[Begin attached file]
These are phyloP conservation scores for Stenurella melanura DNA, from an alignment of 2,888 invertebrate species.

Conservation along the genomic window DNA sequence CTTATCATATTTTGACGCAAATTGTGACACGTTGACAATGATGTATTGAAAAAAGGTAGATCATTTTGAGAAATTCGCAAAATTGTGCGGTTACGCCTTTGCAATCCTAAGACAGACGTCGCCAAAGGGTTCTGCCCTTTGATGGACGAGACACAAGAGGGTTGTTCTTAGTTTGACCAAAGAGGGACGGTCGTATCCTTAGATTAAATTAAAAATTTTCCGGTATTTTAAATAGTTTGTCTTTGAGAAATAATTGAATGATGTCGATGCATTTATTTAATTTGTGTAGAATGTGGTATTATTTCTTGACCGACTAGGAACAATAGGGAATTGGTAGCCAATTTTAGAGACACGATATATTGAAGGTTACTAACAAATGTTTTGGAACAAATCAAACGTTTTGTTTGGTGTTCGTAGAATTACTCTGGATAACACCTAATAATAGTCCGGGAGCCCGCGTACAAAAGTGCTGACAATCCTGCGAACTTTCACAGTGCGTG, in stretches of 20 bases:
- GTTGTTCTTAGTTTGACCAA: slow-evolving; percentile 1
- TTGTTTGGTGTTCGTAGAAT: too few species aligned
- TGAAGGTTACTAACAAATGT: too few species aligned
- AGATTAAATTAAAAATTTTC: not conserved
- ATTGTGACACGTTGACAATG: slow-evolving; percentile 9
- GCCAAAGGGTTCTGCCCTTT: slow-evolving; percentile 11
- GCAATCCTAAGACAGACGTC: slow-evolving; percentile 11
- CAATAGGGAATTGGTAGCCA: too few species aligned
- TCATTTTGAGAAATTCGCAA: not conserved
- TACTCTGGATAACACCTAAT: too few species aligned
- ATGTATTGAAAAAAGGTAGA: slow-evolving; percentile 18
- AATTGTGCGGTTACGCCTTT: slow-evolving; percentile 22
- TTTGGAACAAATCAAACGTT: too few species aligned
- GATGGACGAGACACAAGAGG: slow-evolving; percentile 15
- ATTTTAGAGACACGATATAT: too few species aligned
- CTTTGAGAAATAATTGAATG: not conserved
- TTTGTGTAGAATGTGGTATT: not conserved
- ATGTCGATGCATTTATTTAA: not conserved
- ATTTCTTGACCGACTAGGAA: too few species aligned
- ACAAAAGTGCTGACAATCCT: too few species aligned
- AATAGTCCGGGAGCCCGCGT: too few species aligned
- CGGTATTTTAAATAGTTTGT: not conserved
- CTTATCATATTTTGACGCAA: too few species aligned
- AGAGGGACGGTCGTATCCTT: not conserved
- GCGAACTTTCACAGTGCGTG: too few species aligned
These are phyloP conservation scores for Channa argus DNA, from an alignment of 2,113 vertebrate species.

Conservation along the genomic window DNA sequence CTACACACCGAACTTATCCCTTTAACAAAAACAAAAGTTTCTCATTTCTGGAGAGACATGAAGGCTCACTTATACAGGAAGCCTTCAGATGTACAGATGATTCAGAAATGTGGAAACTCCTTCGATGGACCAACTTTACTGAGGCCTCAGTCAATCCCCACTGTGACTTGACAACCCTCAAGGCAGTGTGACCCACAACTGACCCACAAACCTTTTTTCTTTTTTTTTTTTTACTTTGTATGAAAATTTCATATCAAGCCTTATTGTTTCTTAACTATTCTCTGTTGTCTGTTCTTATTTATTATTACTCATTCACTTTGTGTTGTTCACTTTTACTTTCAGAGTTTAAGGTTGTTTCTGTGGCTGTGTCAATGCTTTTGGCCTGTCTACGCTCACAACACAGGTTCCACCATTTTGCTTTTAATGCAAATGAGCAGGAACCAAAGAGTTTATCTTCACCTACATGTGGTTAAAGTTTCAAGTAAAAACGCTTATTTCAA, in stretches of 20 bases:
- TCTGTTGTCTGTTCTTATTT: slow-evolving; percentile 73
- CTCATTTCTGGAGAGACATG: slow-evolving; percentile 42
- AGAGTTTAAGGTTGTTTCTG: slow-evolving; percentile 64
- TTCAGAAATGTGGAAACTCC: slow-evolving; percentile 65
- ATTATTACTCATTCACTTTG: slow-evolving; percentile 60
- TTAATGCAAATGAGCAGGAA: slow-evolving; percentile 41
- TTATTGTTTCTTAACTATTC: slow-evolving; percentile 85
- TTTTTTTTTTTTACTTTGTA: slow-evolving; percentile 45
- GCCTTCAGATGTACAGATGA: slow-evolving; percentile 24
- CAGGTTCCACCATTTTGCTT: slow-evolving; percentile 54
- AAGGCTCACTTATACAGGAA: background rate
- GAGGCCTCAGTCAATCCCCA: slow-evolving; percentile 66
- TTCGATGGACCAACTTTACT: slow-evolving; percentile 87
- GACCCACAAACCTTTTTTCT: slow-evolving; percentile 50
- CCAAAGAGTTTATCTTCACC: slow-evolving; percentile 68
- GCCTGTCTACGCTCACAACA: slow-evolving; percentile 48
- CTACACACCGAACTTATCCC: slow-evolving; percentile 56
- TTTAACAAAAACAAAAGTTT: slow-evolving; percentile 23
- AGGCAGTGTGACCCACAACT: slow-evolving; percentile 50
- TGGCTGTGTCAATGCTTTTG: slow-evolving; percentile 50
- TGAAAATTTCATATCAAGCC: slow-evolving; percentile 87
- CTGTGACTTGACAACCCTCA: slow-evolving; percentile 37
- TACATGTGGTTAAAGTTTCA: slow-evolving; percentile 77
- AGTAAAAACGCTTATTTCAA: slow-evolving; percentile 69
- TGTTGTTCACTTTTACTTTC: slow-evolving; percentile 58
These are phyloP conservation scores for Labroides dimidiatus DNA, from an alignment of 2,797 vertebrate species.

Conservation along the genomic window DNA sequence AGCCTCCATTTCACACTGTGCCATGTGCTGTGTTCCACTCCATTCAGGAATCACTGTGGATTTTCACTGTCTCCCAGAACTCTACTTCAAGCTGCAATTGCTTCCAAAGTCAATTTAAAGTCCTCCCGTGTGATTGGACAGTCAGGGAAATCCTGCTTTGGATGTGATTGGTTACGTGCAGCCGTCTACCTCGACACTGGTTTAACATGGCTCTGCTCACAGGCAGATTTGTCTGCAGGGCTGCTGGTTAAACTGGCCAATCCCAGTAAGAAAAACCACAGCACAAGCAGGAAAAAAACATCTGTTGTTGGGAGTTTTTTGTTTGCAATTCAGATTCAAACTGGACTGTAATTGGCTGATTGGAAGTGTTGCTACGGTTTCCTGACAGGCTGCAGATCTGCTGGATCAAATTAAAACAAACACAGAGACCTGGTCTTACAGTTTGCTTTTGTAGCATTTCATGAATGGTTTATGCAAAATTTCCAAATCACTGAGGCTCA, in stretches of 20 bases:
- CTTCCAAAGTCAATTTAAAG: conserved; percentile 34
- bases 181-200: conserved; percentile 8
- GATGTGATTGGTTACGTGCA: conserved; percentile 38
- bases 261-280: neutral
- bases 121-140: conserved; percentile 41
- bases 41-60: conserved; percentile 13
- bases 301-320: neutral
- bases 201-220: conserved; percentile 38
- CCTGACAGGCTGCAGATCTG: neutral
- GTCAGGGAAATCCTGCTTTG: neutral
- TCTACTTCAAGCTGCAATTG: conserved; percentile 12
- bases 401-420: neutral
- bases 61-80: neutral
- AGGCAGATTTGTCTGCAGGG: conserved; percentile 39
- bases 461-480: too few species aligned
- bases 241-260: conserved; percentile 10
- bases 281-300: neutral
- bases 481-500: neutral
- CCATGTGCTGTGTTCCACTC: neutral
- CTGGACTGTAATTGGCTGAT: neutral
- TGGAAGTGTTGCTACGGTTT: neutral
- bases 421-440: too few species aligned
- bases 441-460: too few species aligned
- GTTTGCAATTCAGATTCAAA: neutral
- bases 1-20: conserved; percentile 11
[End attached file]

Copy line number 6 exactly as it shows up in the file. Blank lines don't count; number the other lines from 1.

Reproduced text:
- AGATTAAATTAAAAATTTTC: not conserved